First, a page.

I recently came across a CNBC article titled: “A psychotherapist says parents who raise confident, mentally strong kids always do these 3 things when praising their children” written by Jessica VanderWier, a psychotherapist who works with families and children. It’s short, but full of incredible advice on how to help kids be confident. The article is clearly intended for parents, but as both a parent and a teacher, I’ve adopted the guidance to apply to the classroom setting.
The three methods to use when praising children, as cited in this article, are:
- Praise The Process
- Never Make It A Competition
- Use Observational Language
Wow! Such simple tweaks really make a world of a difference. Most of us (parents and/or teachers) act with good intentions. We want our children/students to be confident, happy, healthy, and we want them to grow. However, perhaps some of the ways in which we THINK we are nurturing our children to be mentally strong are not actually eliciting the results we want. I try to tell myself: don’t just go for the “quick fix;” we want to be in it for the long-term. When motivating others, especially children, it’s tempting to just do what will make them happy now, reward them for now, dare I say it, bribe them now, just get them to do what you want them to do…NOW! This may seem like it’s working, but does it create intrinsically motivated, life-long confident and mentally strong people? Not necessarily. I really took the advice in this article to heart, and have started implementing some of the language tweaks the article advises with my own children. As always, I’m also looking forward to tweaking my own teaching starting this fall.
Here is a brief overview of each of the three aforementioned points, and some simple ways that I feel they can be utilized in the mathematics classroom.
Praise The Process – Don’t reward or praise based on an outcome, but based on the process. This couldn’t be more true for math, since math is a process! “Show your work!” is a phrase often heard in any mathematics classroom. How did your students arrive at their answers? Did students use different strategies? Did students use prerequisite knowledge appropriately? Even if some of the process was incorrect, it is still important to acknowledge the different problem solving strategies students use. During class discussions, praise as many students as possible on their process in arriving at their answers. When students hear you are pleased with various aspects of their problem solving, they may be more confident and willing to try different strategies in the future. You may even get more willing volunteers to participate in sharing how they arrived at their answers to various problems. And please, try to award partial credit as much as possible!
Never Make It A Competition – It’s difficult to not compare student to student, but avoiding this will help your students intrinsically feel good about themselves, rather than feeling good about themselves as compared to others. Here is a classic example: a student fails two tests in a row. On the third test, the student earns a 72%. This is a great achievement for this student. However, the student talks to others in the class who all score in the 80’s and 90’s. Compared to the rest of the class, the student did poorly. However, compared to the student’s own historical performance, the student improved so much and actually did great! Write a note on that student’s paper congratulating the student’s improvement. Let the parents know how pleased you are to see the improvement. Offer suggestions as to how the student can build upon the progress. Try to encourage your students to track their own progress throughout the year, and to not compare themselves to others. Most importantly, don’t be the one doing the comparing.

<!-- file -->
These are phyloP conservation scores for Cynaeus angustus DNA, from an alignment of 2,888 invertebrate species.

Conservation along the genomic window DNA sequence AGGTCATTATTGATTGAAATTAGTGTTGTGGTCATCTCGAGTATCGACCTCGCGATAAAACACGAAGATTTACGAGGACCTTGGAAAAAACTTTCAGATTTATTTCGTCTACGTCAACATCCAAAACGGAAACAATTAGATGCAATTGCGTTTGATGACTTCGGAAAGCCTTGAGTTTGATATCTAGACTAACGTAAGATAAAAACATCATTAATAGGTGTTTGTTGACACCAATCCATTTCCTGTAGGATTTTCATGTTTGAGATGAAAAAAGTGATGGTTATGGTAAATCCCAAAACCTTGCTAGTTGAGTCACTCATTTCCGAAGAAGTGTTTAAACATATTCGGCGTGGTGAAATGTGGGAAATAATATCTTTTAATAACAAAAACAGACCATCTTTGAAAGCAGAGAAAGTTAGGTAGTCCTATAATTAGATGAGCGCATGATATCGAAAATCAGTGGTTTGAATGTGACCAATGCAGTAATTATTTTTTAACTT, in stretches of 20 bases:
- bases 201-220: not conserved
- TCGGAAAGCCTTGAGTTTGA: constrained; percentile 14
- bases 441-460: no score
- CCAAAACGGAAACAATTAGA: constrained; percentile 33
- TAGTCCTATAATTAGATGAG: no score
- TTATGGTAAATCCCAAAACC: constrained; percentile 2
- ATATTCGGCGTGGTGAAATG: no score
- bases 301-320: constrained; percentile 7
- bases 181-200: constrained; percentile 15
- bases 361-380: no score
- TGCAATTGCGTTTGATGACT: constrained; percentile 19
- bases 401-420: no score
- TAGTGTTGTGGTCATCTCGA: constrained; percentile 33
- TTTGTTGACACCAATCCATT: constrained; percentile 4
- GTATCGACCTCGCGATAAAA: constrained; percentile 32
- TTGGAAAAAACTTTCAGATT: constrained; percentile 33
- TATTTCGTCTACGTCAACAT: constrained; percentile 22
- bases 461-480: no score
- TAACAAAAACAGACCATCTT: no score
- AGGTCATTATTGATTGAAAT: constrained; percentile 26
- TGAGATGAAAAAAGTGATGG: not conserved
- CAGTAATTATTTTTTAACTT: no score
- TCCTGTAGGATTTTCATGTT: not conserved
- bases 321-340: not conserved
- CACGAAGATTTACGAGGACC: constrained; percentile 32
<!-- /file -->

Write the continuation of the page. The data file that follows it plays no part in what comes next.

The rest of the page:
Use Observational Language – Provide details to students on what you like about their work. Instead of saying: “nice job!” you can say: “You labeled your diagram really clearly, which helped you to better organize your work” or “you used really efficient steps in solving that equation” or “you did a great job factoring here!” Students will better understand their progress if you provide detailed feedback on their processes, rather than just saying “good” or “great work” or other simple praises. Plus, it shows students that you are really paying attention to their work, which will also make them feel appreciated.
These are just three simple ways in which a teacher (or parent!) can better use praise in order to create more long-term confident children. This author uses the phrase: “mentally strong.” What does it mean to be “mentally strong?” To me, it means someone is confident, un-rattled by bumps in the road, and able to overcome fears. A mentally strong person is not afraid to try something new, and can perform well under pressure. To me, these are qualities I try to elicit in my students, and also in my own two children, every day. I am going to continue to use these strategies, and even though I may not see immediate changes, it is my hope that in the future, those kids with whom I’ve worked, will grow into confident, mentally strong adults. Hopefully those mentally strong adults will continue to pay it forward, as well!
Ask yourself and think about these simple questions: How do you motivate others? How do you praise? How do you foster confidence? How do you think these three strategies would work? How would you feel if someone used these strategies with you? Why would these tweaks make a difference to your students?
Try them, and see for yourself! Good luck!